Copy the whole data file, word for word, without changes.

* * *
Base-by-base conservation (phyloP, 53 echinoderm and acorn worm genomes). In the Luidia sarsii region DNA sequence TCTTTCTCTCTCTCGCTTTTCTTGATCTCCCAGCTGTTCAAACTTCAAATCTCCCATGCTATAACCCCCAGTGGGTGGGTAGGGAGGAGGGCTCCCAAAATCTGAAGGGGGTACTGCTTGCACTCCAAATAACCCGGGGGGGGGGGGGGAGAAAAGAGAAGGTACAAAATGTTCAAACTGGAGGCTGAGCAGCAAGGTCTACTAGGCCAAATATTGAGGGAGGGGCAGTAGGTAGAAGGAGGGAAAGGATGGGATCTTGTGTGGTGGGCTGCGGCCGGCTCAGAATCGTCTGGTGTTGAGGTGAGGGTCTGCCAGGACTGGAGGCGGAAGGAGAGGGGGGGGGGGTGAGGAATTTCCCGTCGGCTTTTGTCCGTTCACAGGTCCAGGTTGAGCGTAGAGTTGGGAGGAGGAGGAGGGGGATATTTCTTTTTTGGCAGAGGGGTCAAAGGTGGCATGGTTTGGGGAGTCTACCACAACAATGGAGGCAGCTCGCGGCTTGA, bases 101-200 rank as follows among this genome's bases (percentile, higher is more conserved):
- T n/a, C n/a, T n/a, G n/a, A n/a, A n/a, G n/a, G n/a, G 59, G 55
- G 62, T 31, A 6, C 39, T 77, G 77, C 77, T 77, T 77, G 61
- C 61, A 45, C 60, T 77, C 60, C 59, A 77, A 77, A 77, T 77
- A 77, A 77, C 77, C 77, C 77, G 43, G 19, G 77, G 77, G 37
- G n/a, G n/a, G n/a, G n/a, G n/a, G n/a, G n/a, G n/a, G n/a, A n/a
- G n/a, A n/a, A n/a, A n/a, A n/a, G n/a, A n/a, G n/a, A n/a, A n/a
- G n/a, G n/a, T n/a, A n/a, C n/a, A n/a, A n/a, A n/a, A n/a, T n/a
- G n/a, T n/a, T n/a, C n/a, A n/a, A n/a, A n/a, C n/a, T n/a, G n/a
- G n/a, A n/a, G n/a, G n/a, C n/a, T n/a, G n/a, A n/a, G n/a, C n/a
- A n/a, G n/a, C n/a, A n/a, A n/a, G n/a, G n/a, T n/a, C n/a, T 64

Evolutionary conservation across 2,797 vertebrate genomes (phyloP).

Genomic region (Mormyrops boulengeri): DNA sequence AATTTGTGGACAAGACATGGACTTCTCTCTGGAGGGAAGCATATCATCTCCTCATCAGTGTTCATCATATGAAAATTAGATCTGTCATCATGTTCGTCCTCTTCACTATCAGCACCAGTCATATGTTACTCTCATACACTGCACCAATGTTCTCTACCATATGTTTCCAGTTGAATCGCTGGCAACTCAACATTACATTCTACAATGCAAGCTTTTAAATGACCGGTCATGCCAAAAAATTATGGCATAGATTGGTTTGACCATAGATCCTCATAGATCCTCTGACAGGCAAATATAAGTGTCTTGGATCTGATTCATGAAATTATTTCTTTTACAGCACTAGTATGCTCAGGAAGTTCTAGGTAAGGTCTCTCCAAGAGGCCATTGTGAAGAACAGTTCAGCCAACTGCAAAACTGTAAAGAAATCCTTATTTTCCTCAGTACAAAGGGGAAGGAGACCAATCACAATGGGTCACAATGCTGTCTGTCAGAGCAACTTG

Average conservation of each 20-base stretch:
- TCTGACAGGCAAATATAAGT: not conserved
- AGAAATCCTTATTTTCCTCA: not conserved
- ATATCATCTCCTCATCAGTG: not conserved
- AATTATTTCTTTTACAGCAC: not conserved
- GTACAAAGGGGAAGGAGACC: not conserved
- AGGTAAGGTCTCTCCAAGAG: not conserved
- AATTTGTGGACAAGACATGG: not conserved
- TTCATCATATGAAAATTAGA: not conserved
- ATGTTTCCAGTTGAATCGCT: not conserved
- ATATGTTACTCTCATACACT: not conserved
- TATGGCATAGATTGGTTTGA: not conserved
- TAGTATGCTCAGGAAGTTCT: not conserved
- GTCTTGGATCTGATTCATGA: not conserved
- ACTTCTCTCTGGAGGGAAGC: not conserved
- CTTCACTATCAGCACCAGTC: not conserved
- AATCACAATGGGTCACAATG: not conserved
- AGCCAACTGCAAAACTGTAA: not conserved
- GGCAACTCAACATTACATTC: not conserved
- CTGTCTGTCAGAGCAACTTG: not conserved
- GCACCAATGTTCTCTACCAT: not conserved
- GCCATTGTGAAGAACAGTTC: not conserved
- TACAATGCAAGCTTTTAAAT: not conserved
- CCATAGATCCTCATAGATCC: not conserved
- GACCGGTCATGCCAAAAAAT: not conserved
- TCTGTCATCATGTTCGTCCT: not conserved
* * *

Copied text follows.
Base-by-base conservation (phyloP, 53 echinoderm and acorn worm genomes). In the Luidia sarsii region DNA sequence TCTTTCTCTCTCTCGCTTTTCTTGATCTCCCAGCTGTTCAAACTTCAAATCTCCCATGCTATAACCCCCAGTGGGTGGGTAGGGAGGAGGGCTCCCAAAATCTGAAGGGGGTACTGCTTGCACTCCAAATAACCCGGGGGGGGGGGGGGAGAAAAGAGAAGGTACAAAATGTTCAAACTGGAGGCTGAGCAGCAAGGTCTACTAGGCCAAATATTGAGGGAGGGGCAGTAGGTAGAAGGAGGGAAAGGATGGGATCTTGTGTGGTGGGCTGCGGCCGGCTCAGAATCGTCTGGTGTTGAGGTGAGGGTCTGCCAGGACTGGAGGCGGAAGGAGAGGGGGGGGGGGTGAGGAATTTCCCGTCGGCTTTTGTCCGTTCACAGGTCCAGGTTGAGCGTAGAGTTGGGAGGAGGAGGAGGGGGATATTTCTTTTTTGGCAGAGGGGTCAAAGGTGGCATGGTTTGGGGAGTCTACCACAACAATGGAGGCAGCTCGCGGCTTGA, bases 101-200 rank as follows among this genome's bases (percentile, higher is more conserved):
- T n/a, C n/a, T n/a, G n/a, A n/a, A n/a, G n/a, G n/a, G 59, G 55
- G 62, T 31, A 6, C 39, T 77, G 77, C 77, T 77, T 77, G 61
- C 61, A 45, C 60, T 77, C 60, C 59, A 77, A 77, A 77, T 77
- A 77, A 77, C 77, C 77, C 77, G 43, G 19, G 77, G 77, G 37
- G n/a, G n/a, G n/a, G n/a, G n/a, G n/a, G n/a, G n/a, G n/a, A n/a
- G n/a, A n/a, A n/a, A n/a, A n/a, G n/a, A n/a, G n/a, A n/a, A n/a
- G n/a, G n/a, T n/a, A n/a, C n/a, A n/a, A n/a, A n/a, A n/a, T n/a
- G n/a, T n/a, T n/a, C n/a, A n/a, A n/a, A n/a, C n/a, T n/a, G n/a
- G n/a, A n/a, G n/a, G n/a, C n/a, T n/a, G n/a, A n/a, G n/a, C n/a
- A n/a, G n/a, C n/a, A n/a, A n/a, G n/a, G n/a, T n/a, C n/a, T 64

Evolutionary conservation across 2,797 vertebrate genomes (phyloP).

Genomic region (Mormyrops boulengeri): DNA sequence AATTTGTGGACAAGACATGGACTTCTCTCTGGAGGGAAGCATATCATCTCCTCATCAGTGTTCATCATATGAAAATTAGATCTGTCATCATGTTCGTCCTCTTCACTATCAGCACCAGTCATATGTTACTCTCATACACTGCACCAATGTTCTCTACCATATGTTTCCAGTTGAATCGCTGGCAACTCAACATTACATTCTACAATGCAAGCTTTTAAATGACCGGTCATGCCAAAAAATTATGGCATAGATTGGTTTGACCATAGATCCTCATAGATCCTCTGACAGGCAAATATAAGTGTCTTGGATCTGATTCATGAAATTATTTCTTTTACAGCACTAGTATGCTCAGGAAGTTCTAGGTAAGGTCTCTCCAAGAGGCCATTGTGAAGAACAGTTCAGCCAACTGCAAAACTGTAAAGAAATCCTTATTTTCCTCAGTACAAAGGGGAAGGAGACCAATCACAATGGGTCACAATGCTGTCTGTCAGAGCAACTTG

Average conservation of each 20-base stretch:
- TCTGACAGGCAAATATAAGT: not conserved
- AGAAATCCTTATTTTCCTCA: not conserved
- ATATCATCTCCTCATCAGTG: not conserved
- AATTATTTCTTTTACAGCAC: not conserved
- GTACAAAGGGGAAGGAGACC: not conserved
- AGGTAAGGTCTCTCCAAGAG: not conserved
- AATTTGTGGACAAGACATGG: not conserved
- TTCATCATATGAAAATTAGA: not conserved
- ATGTTTCCAGTTGAATCGCT: not conserved
- ATATGTTACTCTCATACACT: not conserved
- TATGGCATAGATTGGTTTGA: not conserved
- TAGTATGCTCAGGAAGTTCT: not conserved
- GTCTTGGATCTGATTCATGA: not conserved
- ACTTCTCTCTGGAGGGAAGC: not conserved
- CTTCACTATCAGCACCAGTC: not conserved
- AATCACAATGGGTCACAATG: not conserved
- AGCCAACTGCAAAACTGTAA: not conserved
- GGCAACTCAACATTACATTC: not conserved
- CTGTCTGTCAGAGCAACTTG: not conserved
- GCACCAATGTTCTCTACCAT: not conserved
- GCCATTGTGAAGAACAGTTC: not conserved
- TACAATGCAAGCTTTTAAAT: not conserved
- CCATAGATCCTCATAGATCC: not conserved
- GACCGGTCATGCCAAAAAAT: not conserved
- TCTGTCATCATGTTCGTCCT: not conserved